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Benefit tiers. The different levels of health benefits to be offered, under health reform, to purchasers through a government-regulated exchange. (See "Exchanges.") In the Senate bill and the Obama proposal, these range from a "Bronze plan" (minimal), to a "Silver plan" (basic), to a "Gold plan" (better), to a "Platinum plan" (best). There is also a catastrophic plan for young people (see "Young invincibles").
Best practices. The health reform bill mandates the collection of national data on which medical procedures have been shown statistically to work best. Eventually, it's assumed, cost savings will be achieved by encouraging doctors to follow these "best practices," but the bill doesn't venture very far into this controversial territory, and there are sound clinical reasons to tread lightly.
Bipartisanship. When used by Republicans, a synonym for "Democratic surrender." When used by Democrats, a synonym for "incorporating into the health reform bill ideas previously favored by Republicans but failing to win Republican votes."
Bishops. The U.S. Conference of Catholic Bishops. It won't support any health reform bill that lacks its favored language on denying unsubsidized abortions to people who purchase private health insurance through a new government-regulated exchange. The Obama proposal lacks that language. (See "Stupak amendment.")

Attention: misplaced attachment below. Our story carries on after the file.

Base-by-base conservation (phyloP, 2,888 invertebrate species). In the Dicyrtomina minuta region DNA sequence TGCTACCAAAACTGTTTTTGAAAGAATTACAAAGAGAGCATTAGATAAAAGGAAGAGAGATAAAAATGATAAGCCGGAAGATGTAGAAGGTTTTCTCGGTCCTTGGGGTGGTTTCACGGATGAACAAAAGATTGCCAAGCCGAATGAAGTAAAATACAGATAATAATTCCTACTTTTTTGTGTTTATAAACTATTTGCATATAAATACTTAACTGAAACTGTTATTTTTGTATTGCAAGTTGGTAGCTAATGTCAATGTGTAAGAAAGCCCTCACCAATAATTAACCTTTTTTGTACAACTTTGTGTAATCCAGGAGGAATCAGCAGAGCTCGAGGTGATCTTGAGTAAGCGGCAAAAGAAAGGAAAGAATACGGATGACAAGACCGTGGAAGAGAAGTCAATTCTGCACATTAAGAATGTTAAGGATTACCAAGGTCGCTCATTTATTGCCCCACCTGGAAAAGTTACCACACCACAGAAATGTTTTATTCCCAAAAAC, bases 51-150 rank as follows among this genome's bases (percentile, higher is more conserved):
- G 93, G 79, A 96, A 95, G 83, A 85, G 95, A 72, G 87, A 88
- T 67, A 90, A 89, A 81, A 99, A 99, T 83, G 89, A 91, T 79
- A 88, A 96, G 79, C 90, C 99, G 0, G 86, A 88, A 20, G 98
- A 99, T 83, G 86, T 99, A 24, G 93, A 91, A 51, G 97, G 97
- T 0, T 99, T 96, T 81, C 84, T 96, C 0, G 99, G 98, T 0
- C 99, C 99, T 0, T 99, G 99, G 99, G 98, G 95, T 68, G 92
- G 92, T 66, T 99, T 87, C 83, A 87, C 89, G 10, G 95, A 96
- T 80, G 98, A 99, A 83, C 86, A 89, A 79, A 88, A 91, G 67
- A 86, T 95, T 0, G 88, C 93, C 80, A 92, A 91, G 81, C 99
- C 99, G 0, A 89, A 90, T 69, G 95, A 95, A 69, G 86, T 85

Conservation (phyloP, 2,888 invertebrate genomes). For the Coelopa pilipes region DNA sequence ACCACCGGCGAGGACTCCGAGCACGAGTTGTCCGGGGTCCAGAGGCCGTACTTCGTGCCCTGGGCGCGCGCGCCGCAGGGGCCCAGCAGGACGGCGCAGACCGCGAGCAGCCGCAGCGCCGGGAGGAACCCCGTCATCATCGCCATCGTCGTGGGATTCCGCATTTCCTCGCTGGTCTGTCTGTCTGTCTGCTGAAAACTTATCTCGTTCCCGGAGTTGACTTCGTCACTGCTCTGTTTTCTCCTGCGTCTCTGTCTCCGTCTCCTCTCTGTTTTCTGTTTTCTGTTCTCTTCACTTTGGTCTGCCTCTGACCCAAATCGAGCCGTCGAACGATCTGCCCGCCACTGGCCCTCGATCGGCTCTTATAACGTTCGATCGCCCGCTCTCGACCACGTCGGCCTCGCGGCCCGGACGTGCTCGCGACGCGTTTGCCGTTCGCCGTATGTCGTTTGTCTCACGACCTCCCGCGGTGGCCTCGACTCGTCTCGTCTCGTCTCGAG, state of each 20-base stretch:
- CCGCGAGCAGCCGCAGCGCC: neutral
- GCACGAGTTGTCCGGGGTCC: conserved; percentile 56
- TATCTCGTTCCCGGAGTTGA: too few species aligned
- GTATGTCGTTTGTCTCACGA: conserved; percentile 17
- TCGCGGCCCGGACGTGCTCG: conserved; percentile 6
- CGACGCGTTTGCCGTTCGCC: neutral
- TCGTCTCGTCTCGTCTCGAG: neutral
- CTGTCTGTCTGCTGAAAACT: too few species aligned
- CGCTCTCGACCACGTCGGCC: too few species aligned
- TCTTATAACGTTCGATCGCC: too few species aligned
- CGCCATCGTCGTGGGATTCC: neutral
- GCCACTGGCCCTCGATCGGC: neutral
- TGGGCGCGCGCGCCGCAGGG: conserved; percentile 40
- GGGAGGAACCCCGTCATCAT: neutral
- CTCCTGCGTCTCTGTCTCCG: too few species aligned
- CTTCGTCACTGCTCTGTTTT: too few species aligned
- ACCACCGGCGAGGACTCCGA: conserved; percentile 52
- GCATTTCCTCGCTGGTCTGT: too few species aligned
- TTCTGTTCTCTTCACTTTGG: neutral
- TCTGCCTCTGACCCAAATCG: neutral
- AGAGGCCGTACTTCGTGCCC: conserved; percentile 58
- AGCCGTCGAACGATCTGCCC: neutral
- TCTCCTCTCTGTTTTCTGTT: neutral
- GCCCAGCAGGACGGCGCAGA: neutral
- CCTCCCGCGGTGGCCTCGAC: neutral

Blue dogs. Conservative Democrats. They either oppose health reform or support it only reluctantly. If health reform fails, it will largely be their fault.
Boehner, John. House Republican leader from Ohio and author of the only official GOP health care plan, which would extend health coverage to only 3 million people (as against 31 million in the Obama proposal).
British model. The socialized health care system in the United Kingdom. Often cited by opponents of health reform, because of its middling track record. Seldom cited by proponents for the same reason.
Brown, Scott. The reason this health care summit is taking place. A Massachusetts Republican, he captured Sen. Ted Kennedy's former seat, denying Democrats a filibuster-proof Senate majority. Brown opposes Obamacare, even though as recently as last summer he seemed to support it, comparing it favorably to the Massachusetts health reform on which it's modeled (which Brown still supports). He is not invited to the Blair House meeting.
Bundled payment. Sending the patient or insurer a single bill for a given procedure rather than sending multiple bills from one or more doctors and the hospital. The goal is to simplify billing and to make a procedure's actual cost more transparent. The health reform bill would create pilot programs aimed at eventually moving taxpayer-funded Medicare and Medicaid toward a bundled payment system.